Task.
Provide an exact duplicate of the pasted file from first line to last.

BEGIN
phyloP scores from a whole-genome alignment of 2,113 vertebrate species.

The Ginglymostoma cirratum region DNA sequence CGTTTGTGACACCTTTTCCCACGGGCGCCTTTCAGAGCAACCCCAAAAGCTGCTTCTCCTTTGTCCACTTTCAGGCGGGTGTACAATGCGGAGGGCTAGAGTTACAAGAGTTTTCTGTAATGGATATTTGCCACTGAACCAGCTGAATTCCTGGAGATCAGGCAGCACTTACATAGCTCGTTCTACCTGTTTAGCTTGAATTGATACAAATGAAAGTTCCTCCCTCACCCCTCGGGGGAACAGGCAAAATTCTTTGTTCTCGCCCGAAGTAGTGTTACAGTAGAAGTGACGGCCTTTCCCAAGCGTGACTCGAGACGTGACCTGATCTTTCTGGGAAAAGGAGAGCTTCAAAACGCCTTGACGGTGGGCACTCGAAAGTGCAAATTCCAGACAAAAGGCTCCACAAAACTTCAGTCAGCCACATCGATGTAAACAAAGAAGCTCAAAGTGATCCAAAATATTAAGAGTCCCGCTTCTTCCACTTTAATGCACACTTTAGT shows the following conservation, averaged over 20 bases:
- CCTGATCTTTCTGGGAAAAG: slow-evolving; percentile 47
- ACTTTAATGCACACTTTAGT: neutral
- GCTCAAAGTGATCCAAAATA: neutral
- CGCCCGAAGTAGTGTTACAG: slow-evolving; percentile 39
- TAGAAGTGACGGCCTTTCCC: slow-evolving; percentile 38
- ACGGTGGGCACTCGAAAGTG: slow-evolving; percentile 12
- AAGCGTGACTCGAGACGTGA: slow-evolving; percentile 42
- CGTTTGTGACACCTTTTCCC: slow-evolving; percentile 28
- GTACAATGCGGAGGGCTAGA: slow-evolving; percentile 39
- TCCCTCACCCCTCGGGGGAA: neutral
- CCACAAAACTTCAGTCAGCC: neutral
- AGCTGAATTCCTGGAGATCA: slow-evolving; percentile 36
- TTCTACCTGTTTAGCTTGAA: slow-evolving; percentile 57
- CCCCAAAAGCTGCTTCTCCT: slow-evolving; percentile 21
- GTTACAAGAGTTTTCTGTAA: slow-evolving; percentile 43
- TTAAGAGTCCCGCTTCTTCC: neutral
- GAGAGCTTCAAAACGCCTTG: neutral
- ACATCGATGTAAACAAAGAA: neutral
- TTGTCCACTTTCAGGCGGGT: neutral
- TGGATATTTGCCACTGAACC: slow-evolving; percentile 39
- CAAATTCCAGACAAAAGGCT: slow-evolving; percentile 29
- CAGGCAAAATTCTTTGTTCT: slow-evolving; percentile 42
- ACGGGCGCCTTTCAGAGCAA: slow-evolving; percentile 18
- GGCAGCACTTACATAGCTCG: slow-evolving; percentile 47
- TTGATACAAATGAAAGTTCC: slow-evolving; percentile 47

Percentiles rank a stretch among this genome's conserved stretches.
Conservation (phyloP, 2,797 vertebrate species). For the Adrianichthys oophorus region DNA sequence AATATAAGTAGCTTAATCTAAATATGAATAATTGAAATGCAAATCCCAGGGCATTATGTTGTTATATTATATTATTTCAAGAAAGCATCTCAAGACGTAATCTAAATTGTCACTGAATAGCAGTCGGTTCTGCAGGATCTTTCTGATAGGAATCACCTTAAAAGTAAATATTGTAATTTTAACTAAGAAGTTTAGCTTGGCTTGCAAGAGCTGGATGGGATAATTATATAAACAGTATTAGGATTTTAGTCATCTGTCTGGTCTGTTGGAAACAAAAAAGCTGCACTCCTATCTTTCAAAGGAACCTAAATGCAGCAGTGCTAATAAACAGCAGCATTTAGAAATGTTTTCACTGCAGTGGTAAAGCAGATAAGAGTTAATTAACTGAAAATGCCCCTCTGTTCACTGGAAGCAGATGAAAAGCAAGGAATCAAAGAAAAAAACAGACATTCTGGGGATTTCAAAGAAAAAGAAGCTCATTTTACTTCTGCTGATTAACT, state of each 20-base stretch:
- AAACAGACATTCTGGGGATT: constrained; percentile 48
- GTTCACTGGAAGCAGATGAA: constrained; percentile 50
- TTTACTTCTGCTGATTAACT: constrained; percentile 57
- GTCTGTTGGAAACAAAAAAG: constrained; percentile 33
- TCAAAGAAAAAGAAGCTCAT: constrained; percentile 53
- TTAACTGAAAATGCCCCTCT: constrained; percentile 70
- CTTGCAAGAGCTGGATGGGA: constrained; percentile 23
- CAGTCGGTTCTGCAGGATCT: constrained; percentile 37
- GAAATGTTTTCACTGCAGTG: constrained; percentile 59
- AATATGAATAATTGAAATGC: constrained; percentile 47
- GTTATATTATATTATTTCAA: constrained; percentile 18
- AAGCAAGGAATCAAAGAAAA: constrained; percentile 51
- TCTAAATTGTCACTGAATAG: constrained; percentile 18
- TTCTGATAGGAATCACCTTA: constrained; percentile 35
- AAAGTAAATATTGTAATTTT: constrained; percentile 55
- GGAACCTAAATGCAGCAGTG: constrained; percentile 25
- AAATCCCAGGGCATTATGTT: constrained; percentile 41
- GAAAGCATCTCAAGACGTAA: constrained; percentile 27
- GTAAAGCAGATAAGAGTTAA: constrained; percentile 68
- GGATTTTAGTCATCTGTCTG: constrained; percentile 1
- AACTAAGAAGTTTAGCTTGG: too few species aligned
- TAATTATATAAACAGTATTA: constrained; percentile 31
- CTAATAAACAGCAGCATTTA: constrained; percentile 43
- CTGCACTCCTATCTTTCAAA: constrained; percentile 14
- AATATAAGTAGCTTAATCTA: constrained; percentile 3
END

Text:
phyloP scores from a whole-genome alignment of 2,113 vertebrate species.

The Ginglymostoma cirratum region DNA sequence CGTTTGTGACACCTTTTCCCACGGGCGCCTTTCAGAGCAACCCCAAAAGCTGCTTCTCCTTTGTCCACTTTCAGGCGGGTGTACAATGCGGAGGGCTAGAGTTACAAGAGTTTTCTGTAATGGATATTTGCCACTGAACCAGCTGAATTCCTGGAGATCAGGCAGCACTTACATAGCTCGTTCTACCTGTTTAGCTTGAATTGATACAAATGAAAGTTCCTCCCTCACCCCTCGGGGGAACAGGCAAAATTCTTTGTTCTCGCCCGAAGTAGTGTTACAGTAGAAGTGACGGCCTTTCCCAAGCGTGACTCGAGACGTGACCTGATCTTTCTGGGAAAAGGAGAGCTTCAAAACGCCTTGACGGTGGGCACTCGAAAGTGCAAATTCCAGACAAAAGGCTCCACAAAACTTCAGTCAGCCACATCGATGTAAACAAAGAAGCTCAAAGTGATCCAAAATATTAAGAGTCCCGCTTCTTCCACTTTAATGCACACTTTAGT shows the following conservation, averaged over 20 bases:
- CCTGATCTTTCTGGGAAAAG: slow-evolving; percentile 47
- ACTTTAATGCACACTTTAGT: neutral
- GCTCAAAGTGATCCAAAATA: neutral
- CGCCCGAAGTAGTGTTACAG: slow-evolving; percentile 39
- TAGAAGTGACGGCCTTTCCC: slow-evolving; percentile 38
- ACGGTGGGCACTCGAAAGTG: slow-evolving; percentile 12
- AAGCGTGACTCGAGACGTGA: slow-evolving; percentile 42
- CGTTTGTGACACCTTTTCCC: slow-evolving; percentile 28
- GTACAATGCGGAGGGCTAGA: slow-evolving; percentile 39
- TCCCTCACCCCTCGGGGGAA: neutral
- CCACAAAACTTCAGTCAGCC: neutral
- AGCTGAATTCCTGGAGATCA: slow-evolving; percentile 36
- TTCTACCTGTTTAGCTTGAA: slow-evolving; percentile 57
- CCCCAAAAGCTGCTTCTCCT: slow-evolving; percentile 21
- GTTACAAGAGTTTTCTGTAA: slow-evolving; percentile 43
- TTAAGAGTCCCGCTTCTTCC: neutral
- GAGAGCTTCAAAACGCCTTG: neutral
- ACATCGATGTAAACAAAGAA: neutral
- TTGTCCACTTTCAGGCGGGT: neutral
- TGGATATTTGCCACTGAACC: slow-evolving; percentile 39
- CAAATTCCAGACAAAAGGCT: slow-evolving; percentile 29
- CAGGCAAAATTCTTTGTTCT: slow-evolving; percentile 42
- ACGGGCGCCTTTCAGAGCAA: slow-evolving; percentile 18
- GGCAGCACTTACATAGCTCG: slow-evolving; percentile 47
- TTGATACAAATGAAAGTTCC: slow-evolving; percentile 47

Percentiles rank a stretch among this genome's conserved stretches.
Conservation (phyloP, 2,797 vertebrate species). For the Adrianichthys oophorus region DNA sequence AATATAAGTAGCTTAATCTAAATATGAATAATTGAAATGCAAATCCCAGGGCATTATGTTGTTATATTATATTATTTCAAGAAAGCATCTCAAGACGTAATCTAAATTGTCACTGAATAGCAGTCGGTTCTGCAGGATCTTTCTGATAGGAATCACCTTAAAAGTAAATATTGTAATTTTAACTAAGAAGTTTAGCTTGGCTTGCAAGAGCTGGATGGGATAATTATATAAACAGTATTAGGATTTTAGTCATCTGTCTGGTCTGTTGGAAACAAAAAAGCTGCACTCCTATCTTTCAAAGGAACCTAAATGCAGCAGTGCTAATAAACAGCAGCATTTAGAAATGTTTTCACTGCAGTGGTAAAGCAGATAAGAGTTAATTAACTGAAAATGCCCCTCTGTTCACTGGAAGCAGATGAAAAGCAAGGAATCAAAGAAAAAAACAGACATTCTGGGGATTTCAAAGAAAAAGAAGCTCATTTTACTTCTGCTGATTAACT, state of each 20-base stretch:
- AAACAGACATTCTGGGGATT: constrained; percentile 48
- GTTCACTGGAAGCAGATGAA: constrained; percentile 50
- TTTACTTCTGCTGATTAACT: constrained; percentile 57
- GTCTGTTGGAAACAAAAAAG: constrained; percentile 33
- TCAAAGAAAAAGAAGCTCAT: constrained; percentile 53
- TTAACTGAAAATGCCCCTCT: constrained; percentile 70
- CTTGCAAGAGCTGGATGGGA: constrained; percentile 23
- CAGTCGGTTCTGCAGGATCT: constrained; percentile 37
- GAAATGTTTTCACTGCAGTG: constrained; percentile 59
- AATATGAATAATTGAAATGC: constrained; percentile 47
- GTTATATTATATTATTTCAA: constrained; percentile 18
- AAGCAAGGAATCAAAGAAAA: constrained; percentile 51
- TCTAAATTGTCACTGAATAG: constrained; percentile 18
- TTCTGATAGGAATCACCTTA: constrained; percentile 35
- AAAGTAAATATTGTAATTTT: constrained; percentile 55
- GGAACCTAAATGCAGCAGTG: constrained; percentile 25
- AAATCCCAGGGCATTATGTT: constrained; percentile 41
- GAAAGCATCTCAAGACGTAA: constrained; percentile 27
- GTAAAGCAGATAAGAGTTAA: constrained; percentile 68
- GGATTTTAGTCATCTGTCTG: constrained; percentile 1
- AACTAAGAAGTTTAGCTTGG: too few species aligned
- TAATTATATAAACAGTATTA: constrained; percentile 31
- CTAATAAACAGCAGCATTTA: constrained; percentile 43
- CTGCACTCCTATCTTTCAAA: constrained; percentile 14
- AATATAAGTAGCTTAATCTA: constrained; percentile 3